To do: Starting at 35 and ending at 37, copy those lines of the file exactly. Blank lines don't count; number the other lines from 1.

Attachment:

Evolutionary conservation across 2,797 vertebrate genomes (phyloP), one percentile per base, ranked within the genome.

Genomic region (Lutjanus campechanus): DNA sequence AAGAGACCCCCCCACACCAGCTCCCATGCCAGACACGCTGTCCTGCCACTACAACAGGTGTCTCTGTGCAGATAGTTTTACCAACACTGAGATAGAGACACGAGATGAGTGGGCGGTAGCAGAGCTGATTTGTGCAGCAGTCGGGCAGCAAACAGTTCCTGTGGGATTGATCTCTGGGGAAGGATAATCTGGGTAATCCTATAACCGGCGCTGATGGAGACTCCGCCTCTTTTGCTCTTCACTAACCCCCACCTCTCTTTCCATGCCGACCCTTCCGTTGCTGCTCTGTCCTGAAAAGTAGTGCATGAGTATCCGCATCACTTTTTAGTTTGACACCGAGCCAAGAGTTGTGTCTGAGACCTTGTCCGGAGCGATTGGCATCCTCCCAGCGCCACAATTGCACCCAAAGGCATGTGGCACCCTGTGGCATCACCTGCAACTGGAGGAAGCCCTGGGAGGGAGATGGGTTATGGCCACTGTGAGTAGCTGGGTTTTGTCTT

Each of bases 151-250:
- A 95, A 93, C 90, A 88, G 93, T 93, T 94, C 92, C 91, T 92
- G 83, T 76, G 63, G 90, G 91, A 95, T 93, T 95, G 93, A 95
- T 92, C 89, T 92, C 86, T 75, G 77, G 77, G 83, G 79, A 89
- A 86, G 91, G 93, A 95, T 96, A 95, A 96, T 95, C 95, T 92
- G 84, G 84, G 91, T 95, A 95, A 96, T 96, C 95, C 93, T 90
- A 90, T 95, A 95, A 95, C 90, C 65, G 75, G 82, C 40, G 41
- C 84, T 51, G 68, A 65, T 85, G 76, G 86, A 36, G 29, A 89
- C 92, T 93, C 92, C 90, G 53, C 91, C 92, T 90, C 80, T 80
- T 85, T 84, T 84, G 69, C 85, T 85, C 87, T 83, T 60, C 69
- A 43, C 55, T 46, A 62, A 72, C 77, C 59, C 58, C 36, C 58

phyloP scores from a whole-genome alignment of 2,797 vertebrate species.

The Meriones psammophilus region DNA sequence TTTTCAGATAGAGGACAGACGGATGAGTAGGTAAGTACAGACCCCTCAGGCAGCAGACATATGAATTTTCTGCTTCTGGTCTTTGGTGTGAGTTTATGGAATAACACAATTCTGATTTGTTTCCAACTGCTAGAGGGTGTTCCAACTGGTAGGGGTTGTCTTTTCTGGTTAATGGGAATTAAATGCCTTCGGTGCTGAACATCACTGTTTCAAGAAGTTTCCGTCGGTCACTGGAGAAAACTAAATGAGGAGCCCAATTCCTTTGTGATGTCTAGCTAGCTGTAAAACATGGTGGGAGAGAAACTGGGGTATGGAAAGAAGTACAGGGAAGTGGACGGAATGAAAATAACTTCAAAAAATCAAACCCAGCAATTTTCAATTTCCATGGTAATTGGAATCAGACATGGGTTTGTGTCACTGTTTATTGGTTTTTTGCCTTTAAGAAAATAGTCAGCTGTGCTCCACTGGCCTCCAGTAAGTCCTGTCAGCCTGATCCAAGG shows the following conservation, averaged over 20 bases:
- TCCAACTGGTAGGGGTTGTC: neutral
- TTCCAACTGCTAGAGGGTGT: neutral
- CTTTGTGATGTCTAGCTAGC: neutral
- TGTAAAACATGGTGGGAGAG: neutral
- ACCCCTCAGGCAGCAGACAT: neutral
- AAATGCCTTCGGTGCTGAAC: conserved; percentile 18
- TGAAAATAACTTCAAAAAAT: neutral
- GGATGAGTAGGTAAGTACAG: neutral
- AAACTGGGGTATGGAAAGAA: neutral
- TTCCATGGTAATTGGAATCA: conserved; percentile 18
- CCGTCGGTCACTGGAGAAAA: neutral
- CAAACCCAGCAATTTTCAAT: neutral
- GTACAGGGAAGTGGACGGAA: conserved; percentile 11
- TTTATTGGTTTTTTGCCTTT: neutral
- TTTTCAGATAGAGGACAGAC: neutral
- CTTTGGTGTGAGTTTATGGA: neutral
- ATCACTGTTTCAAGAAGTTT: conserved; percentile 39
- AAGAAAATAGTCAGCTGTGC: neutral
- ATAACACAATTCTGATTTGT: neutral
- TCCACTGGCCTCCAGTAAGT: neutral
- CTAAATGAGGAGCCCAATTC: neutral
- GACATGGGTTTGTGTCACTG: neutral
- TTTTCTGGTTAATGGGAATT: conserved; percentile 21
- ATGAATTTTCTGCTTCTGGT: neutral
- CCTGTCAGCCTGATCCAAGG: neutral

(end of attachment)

- TCCACTGGCCTCCAGTAAGT: neutral
- CTAAATGAGGAGCCCAATTC: neutral
- GACATGGGTTTGTGTCACTG: neutral